Details: (click to expand)Abstract: When we think “ML for climate change”, weoften think of climate forecasting, energy grid optimization, greenhousegas reduction, and other opportunities for ML to impact the directcauses and effects of global warming. But in this talk, I will presentthe close relationships among climate, biodiversity, andland use, and I will discuss opportunities for ML to supportclimate change mitigation by accelerating efforts in all three of theseareas. Furthermore, this workshop’s mission states that “many in the MLcommunity wish to take action on climate change, yet feel their skillsare inapplicable”; I hope to convince the audience that one of the bestways we can put ML to work – and often the easiest way for ML studentsand practitioners to get hands-on experience with environmentalsustainability – is to focus on some of the “small” problems whosesolutions will make the day-to-day work of conservation scientists andpractitioners more efficient.
Speaker Bio: Dan Morris is a Principal Scientist at Microsoft, where he runs the AI for Earth program, focused on accelerating innovation at the intersection of machine learning and environmental sustainability. His work includes computer vision applications in wildlife conservation, for example the AI for Earth Species Classification API. Prior to joining AI for Earth, he worked in Microsoft’s Medical Devices Group, developing signal processing and machine learning techniques for cardiovascular health monitoring, along with earlier work on signal processing and machine learning for input systems, making medical information more useful to hospital patients, automatic exercise analysis from wearable sensors, and generating accompaniment for vocal melodies. Before coming to Microsoft, he studied neuroscience at Brown, and developed brain-computer interfaces for research and clinical environments. His PhD work at Stanford focused on haptics and physical simulation for virtual surgery.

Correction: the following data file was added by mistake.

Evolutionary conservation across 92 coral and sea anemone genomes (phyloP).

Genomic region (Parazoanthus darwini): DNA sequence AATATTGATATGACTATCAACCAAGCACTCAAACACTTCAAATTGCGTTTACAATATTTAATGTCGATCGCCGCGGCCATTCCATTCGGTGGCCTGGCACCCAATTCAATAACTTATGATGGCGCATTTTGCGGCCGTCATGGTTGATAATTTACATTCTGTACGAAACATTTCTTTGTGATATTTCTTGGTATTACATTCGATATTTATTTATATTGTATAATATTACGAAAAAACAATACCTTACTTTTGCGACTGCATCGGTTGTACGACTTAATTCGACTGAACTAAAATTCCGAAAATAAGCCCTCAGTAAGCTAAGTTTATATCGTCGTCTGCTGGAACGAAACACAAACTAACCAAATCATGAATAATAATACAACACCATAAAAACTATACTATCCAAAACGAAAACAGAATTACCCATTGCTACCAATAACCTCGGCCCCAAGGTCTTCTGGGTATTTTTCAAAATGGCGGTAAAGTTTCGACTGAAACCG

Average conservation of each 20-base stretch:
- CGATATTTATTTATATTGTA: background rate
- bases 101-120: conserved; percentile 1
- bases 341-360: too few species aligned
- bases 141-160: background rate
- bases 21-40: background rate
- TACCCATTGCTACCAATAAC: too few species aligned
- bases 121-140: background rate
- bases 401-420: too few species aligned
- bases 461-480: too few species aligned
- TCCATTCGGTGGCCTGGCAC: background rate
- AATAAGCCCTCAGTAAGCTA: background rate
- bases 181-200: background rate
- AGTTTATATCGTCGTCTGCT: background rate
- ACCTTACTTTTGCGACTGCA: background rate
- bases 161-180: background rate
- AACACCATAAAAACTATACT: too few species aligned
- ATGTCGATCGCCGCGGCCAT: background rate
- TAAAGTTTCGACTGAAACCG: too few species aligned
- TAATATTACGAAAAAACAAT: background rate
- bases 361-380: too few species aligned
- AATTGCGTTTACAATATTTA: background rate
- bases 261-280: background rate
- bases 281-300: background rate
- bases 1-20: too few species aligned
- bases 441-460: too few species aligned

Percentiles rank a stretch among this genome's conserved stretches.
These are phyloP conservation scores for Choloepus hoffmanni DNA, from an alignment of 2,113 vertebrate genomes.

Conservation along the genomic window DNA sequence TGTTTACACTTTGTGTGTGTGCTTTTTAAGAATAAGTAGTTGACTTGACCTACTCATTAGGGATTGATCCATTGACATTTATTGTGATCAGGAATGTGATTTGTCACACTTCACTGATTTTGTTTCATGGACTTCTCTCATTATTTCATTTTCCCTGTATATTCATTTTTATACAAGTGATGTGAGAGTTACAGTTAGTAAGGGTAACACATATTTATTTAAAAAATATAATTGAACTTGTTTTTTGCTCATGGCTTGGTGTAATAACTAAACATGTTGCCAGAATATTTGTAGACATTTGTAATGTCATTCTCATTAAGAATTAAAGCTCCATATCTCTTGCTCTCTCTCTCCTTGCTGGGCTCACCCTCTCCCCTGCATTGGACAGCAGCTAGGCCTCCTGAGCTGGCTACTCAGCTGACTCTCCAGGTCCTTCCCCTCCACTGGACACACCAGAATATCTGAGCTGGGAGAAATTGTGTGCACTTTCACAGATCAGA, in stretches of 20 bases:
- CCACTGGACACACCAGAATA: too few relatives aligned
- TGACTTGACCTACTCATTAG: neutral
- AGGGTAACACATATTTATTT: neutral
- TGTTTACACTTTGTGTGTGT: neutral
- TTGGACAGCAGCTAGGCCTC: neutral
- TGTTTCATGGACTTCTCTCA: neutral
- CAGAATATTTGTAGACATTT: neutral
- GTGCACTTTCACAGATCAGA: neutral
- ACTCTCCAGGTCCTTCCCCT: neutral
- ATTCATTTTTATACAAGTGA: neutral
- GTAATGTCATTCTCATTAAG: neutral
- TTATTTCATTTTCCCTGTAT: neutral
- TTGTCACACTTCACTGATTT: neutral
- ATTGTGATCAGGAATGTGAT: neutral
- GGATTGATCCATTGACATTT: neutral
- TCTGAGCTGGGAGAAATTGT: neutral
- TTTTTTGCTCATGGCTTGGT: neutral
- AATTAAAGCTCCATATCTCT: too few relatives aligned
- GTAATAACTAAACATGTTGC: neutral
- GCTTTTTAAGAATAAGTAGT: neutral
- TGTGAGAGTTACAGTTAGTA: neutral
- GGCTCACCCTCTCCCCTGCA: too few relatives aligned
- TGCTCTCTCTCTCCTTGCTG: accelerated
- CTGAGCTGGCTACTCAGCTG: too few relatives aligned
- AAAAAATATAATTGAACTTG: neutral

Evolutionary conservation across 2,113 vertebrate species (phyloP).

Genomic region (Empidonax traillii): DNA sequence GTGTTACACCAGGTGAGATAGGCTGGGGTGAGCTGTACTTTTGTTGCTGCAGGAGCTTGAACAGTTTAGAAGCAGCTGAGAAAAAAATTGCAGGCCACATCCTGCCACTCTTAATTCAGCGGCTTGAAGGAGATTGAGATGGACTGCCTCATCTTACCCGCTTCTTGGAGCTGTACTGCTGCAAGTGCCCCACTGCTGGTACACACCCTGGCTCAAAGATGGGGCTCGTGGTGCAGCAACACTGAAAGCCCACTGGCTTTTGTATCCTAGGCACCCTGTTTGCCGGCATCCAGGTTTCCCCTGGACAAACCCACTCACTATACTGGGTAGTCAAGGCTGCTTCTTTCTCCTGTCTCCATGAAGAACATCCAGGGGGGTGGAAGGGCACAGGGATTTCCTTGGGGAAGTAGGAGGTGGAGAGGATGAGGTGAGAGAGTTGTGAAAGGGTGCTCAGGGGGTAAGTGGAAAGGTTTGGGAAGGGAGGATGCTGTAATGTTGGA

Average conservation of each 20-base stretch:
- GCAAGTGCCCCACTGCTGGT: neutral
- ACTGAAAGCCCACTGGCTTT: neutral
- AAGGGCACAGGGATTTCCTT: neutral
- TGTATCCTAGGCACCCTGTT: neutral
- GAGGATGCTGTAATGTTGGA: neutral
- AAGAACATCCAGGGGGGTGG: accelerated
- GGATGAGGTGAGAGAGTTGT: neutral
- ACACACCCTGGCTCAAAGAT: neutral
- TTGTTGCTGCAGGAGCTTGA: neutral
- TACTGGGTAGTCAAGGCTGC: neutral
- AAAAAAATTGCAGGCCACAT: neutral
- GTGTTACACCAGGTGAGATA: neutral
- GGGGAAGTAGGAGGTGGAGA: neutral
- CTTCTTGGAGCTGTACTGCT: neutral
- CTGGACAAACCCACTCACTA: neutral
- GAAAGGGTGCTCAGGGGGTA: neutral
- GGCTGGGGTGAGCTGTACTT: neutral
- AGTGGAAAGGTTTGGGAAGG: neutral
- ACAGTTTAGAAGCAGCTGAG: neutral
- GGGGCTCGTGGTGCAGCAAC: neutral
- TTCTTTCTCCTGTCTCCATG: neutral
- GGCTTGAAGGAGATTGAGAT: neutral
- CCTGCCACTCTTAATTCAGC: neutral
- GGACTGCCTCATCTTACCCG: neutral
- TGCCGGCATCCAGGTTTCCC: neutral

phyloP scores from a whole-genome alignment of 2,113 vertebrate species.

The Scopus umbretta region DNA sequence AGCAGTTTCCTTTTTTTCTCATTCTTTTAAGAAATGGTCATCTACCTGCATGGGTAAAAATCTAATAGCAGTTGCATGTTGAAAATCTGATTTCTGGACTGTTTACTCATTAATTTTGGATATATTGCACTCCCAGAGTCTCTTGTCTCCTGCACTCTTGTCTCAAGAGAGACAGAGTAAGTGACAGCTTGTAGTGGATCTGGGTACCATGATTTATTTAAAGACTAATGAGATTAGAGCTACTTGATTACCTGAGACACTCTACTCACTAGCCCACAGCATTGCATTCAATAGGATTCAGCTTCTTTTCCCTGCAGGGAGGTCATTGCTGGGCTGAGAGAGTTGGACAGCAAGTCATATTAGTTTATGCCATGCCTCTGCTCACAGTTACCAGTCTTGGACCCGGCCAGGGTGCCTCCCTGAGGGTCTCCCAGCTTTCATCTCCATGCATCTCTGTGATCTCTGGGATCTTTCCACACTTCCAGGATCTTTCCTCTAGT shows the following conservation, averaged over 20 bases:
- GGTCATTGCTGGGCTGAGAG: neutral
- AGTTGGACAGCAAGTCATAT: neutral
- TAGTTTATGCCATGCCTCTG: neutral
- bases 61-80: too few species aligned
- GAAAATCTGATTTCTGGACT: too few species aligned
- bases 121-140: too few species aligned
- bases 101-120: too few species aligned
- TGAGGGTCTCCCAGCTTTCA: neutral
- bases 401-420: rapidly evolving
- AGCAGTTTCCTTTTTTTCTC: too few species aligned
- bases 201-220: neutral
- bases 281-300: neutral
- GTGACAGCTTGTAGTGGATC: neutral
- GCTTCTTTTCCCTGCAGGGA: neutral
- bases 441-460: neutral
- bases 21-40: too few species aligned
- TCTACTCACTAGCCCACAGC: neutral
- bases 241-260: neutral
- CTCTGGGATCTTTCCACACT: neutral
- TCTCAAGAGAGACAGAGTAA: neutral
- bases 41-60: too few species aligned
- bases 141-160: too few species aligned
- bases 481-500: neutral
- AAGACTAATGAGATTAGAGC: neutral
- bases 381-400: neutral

|Closing remarks and conclusion|
April 27: Energy Day
Machine Learning for Low-carbon Urban Mobility
Details: (click to expand)Urban transportation is rapidly changing with the advent of autonomousdriving, shared mobility, and increased decarbonization efforts. ML isboth an enabler of technological changes in transportation and can beemployed to guide strategies for lowering the urban carbon footprint.This session will discuss key challenges in achieving sustainable urbanmobility.
Implications of COVID-19 for the Clean Energy Transition: How Machine Learning Can Help Policymakers
Details: (click to expand)The global pandemic and economic recession are expected to have largeimpacts on the energy system and climate change mitigation strategies. Inthis discussion-based session, energy experts will address the implicationsof COVID-19 for machine learning and the energy transition. In particular,these experts will address:
Opportunities and Challenges for Machine Learning in the African Electricity Sector